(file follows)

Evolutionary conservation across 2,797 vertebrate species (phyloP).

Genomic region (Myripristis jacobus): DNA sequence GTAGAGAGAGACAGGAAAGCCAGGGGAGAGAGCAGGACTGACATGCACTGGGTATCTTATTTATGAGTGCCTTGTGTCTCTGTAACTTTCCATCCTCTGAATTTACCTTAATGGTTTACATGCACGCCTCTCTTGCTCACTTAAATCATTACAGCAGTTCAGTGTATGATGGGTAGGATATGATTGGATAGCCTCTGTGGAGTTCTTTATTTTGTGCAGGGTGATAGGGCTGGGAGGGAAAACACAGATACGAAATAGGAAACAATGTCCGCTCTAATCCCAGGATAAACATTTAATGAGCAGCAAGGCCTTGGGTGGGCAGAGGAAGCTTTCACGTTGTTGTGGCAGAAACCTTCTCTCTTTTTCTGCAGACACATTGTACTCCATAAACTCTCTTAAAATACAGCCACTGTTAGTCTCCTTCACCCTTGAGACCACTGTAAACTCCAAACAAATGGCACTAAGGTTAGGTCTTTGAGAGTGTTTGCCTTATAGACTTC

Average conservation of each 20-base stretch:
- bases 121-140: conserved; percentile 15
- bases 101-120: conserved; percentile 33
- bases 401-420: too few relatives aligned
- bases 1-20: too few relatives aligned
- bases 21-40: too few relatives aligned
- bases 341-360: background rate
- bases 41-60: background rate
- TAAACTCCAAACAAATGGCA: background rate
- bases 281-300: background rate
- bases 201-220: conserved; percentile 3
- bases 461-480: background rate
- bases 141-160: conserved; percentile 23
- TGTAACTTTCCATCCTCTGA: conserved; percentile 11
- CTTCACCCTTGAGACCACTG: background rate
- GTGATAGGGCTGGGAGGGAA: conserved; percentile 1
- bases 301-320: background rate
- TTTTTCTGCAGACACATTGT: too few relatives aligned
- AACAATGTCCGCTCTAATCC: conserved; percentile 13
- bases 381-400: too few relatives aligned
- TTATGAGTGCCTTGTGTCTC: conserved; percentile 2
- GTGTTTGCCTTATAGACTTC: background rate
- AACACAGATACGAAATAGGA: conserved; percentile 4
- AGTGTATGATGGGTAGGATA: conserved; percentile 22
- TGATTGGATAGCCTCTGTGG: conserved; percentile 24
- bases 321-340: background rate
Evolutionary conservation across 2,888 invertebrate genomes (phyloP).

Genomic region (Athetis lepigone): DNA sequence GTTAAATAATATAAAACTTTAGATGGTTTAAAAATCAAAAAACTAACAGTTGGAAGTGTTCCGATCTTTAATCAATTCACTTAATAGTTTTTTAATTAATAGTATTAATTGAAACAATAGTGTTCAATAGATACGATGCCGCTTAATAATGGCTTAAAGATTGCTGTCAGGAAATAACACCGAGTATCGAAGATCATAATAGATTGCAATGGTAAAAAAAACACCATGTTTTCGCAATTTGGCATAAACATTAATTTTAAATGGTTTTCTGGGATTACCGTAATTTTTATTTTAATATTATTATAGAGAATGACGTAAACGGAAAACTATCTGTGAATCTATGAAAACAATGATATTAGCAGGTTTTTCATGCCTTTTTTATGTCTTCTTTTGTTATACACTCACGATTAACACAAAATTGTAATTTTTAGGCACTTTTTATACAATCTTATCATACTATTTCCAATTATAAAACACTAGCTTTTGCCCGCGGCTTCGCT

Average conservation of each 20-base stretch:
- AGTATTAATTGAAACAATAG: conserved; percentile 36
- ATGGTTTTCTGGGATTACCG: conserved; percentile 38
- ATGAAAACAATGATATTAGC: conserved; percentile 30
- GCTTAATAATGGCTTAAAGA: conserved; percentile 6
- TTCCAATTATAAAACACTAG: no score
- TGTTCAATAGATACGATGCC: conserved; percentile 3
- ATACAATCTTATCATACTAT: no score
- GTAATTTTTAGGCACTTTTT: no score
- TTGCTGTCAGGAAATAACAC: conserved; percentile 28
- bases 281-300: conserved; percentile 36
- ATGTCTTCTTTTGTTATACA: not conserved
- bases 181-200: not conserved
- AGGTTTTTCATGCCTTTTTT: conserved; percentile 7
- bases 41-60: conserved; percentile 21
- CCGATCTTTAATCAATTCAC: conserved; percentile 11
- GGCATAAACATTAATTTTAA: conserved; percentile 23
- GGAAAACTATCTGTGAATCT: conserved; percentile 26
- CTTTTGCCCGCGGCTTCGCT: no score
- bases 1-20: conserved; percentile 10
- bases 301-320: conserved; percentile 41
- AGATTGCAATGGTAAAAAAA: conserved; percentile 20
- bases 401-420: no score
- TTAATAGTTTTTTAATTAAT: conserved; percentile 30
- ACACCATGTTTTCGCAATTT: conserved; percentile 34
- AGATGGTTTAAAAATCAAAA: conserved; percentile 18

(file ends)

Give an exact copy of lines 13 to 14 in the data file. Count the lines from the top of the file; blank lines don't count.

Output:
- bases 201-220: conserved; percentile 3
- bases 461-480: background rate